What Will I Experience When Using the Schroth Method for Scoliosis?
Posted on by Amy Sbihli, MPT, DPT
During the initial evaluation for the Schroth Method, many patients ask what they will experience during the program. As with all other methods and types of physical therapy intervention, each patient should have a program that caters to their specific needs.
The Schroth Method is intended to be used by the patient for life, with the frequency and duration decided on a case by case basis. Below are three example cases and the recommended home programs.
A mom brings her 9-year-old daughter, Tia, to PT for evaluation. She reports that during a well-check, Tia’s pediatrician noticed a very slight curve in Tia’s spine. An X-ray showed that Tia had a 9-degree spinal curvature. Tia’s mom and grandmother also have scoliosis. Tia’s mother wants to do the Schroth Method because she read about it online. The pediatrician wrote a prescription for PT.
In a case like Tia’s, a full evaluation would be done to collect all of Tia’s current values of height, flexibility, strength, and observation of posture and body mechanics for her typical activities and gym class. Development and education for a home exercise program could take 2-4 visits in a 1-4 week time frame. The home program might take 15 minutes, 3 times per week.
Tia would need to be screened within 6 months of the PT evaluation. At this follow-up, a new plan of care may be created depending on the findings of the re-evaluation. As you might notice, the Schroth Method was not introduced at the initial evaluation. This is because we cannot predict if Tia’s curve will progress in severity with the amount of information that we have at this first X-ray. A Schroth Method trained physical therapist knows how much exercise to prescribe based on the clinical and radiological findings. Additionally, they know what exercises are safe to prescribe during this observation period. It is important that the proper amount of work prescribed to the patient matches the patients needs to avoid over-treatment and patient burnout.
Mark is 14 years old and has been growing rapidly. His dad noticed that his posture seemed different but did not know if that was just normal for a tall teenage boy. At a middle school screening, the school nurse noticed a curvature in Mark’s spine. She recommended a visit to the pediatrician, which was followed by a referral to an orthopedist for scoliosis X-rays. The X-ray report showed that Mark had a lot of growing left in his growth plates and his spine had a 30-degree curvature. It was recommended that Mark initiate full-time rigid bracing and visit PT. When his family learned about the Schroth Method, they found a certified PT and went for an evaluation.
In a case like Mark’s, the patient would receive a full-body evaluation followed by an explanation of what the Schroth Method is, what the protocol of treatment is, and what the patient’s responsibilities should be. The patient would be told that once he has been trained, he will be expected to perform his at-home exercise program 5-6 days per week, with each session taking 30 minutes.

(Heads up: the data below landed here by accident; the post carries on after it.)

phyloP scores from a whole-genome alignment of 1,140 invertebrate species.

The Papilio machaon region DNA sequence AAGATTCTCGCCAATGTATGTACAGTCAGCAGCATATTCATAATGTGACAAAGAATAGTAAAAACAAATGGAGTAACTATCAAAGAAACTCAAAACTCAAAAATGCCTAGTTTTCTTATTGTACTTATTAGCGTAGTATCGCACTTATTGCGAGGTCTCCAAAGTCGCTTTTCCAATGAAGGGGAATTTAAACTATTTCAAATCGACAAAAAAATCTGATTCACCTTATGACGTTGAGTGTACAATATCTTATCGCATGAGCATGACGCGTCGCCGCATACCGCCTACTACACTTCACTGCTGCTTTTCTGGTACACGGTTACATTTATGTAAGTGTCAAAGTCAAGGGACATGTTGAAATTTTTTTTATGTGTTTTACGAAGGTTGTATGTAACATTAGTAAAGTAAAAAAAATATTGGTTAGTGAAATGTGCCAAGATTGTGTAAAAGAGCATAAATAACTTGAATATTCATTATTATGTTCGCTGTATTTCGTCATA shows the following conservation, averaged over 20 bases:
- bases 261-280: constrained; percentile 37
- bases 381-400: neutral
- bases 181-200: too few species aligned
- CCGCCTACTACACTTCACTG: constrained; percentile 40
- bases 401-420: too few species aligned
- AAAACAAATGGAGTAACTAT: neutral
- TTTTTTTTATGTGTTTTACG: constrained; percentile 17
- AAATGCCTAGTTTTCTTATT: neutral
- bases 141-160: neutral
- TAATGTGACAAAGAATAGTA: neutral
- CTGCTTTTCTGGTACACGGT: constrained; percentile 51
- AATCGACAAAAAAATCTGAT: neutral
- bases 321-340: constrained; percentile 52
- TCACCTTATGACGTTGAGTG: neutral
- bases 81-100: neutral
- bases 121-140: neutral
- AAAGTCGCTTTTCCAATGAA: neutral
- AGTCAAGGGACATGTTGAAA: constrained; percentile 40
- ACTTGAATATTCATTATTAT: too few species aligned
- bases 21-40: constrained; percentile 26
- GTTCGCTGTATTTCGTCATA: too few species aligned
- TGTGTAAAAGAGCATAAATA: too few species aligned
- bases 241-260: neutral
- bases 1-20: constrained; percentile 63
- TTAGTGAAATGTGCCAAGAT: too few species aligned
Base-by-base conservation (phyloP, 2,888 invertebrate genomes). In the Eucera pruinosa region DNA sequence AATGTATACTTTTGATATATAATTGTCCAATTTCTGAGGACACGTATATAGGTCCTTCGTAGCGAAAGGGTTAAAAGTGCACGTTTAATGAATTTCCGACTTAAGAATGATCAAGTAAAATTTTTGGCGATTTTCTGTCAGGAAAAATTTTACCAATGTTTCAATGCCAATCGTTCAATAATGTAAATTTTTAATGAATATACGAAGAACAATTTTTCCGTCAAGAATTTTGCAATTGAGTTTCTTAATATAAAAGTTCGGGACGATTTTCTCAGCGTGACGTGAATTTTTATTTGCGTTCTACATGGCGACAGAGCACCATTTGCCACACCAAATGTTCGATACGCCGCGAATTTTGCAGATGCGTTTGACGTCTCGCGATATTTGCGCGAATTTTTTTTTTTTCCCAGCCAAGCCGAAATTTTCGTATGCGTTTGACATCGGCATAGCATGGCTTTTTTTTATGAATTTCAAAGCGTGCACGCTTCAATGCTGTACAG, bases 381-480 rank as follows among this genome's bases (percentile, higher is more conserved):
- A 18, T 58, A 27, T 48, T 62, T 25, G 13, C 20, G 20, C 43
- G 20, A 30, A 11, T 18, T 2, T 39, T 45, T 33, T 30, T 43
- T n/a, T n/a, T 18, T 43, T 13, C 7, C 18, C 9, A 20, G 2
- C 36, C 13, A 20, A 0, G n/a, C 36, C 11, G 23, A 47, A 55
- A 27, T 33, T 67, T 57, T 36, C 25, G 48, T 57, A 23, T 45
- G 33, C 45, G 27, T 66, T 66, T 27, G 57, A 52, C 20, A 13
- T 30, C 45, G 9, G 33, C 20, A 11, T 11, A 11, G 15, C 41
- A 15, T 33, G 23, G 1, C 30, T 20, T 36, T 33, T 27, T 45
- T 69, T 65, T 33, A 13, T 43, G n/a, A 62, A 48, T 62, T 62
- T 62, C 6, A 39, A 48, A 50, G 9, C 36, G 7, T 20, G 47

If the patient feels like he is ready to proceed with these parameters, treatment for the program can take anywhere from 12-30 hours of training for independence and self -progression capabilities. The patient can also enter into a group exercise program to fine-tune different skills and progress in a collaborative environment. Typically there are follow-up visits until the child has attained full growth and is fully weaned from the brace.
The patient is a 40-year-old female with children ages 8, 5, and 3 years old. She has known of her scoliosis since she was a teenager. She was braced until she was done growing and has had no trouble until recently when she joined a group exercise class after years of not having time to exercise. She found that when she tries to exercise, she tends to get injured and has to stop and rest. She said, “It is hard to get into shape when I cannot keep a steady routine, so I am here to learn if these exercises will help me feel strong and not hurt me.”
An example program might be 10-15 PT visits over 3 months. The home program might include every other day Schroth exercise for 20-30 minutes, education on how to manage flexibility, strength, posture and mechanics at home, work and during her group classes.
If you have questions you can reach Amy at email@example.com.
Amy Sbihli is the Founder and Director of Spine Academy Physical Therapy, PLLC in the Boston area. She is the co-founder of Schroth-Barcelona Institute and an active member of Barcelona Scoliosis Physical Therapy School and SOSORT International education committee. She began working with outpatient orthopedic spine and scoliosis patients in 2004. Amy is certified to practice and teach the Schroth Method through the Barcelona Scoliosis Physical Therapy School (BSPTS) earning her certification in 2005 from the Barcelona Scoliosis Physical Therapy School. Amy received Masters and Doctorate degrees in physical therapy from Washington University in St Louis. She also holds a BA in Kinesiology from the University of Michigan. Treatment expertise includes scoliosis, SI, orthopedic spine, movement dysfunction, and Pilates.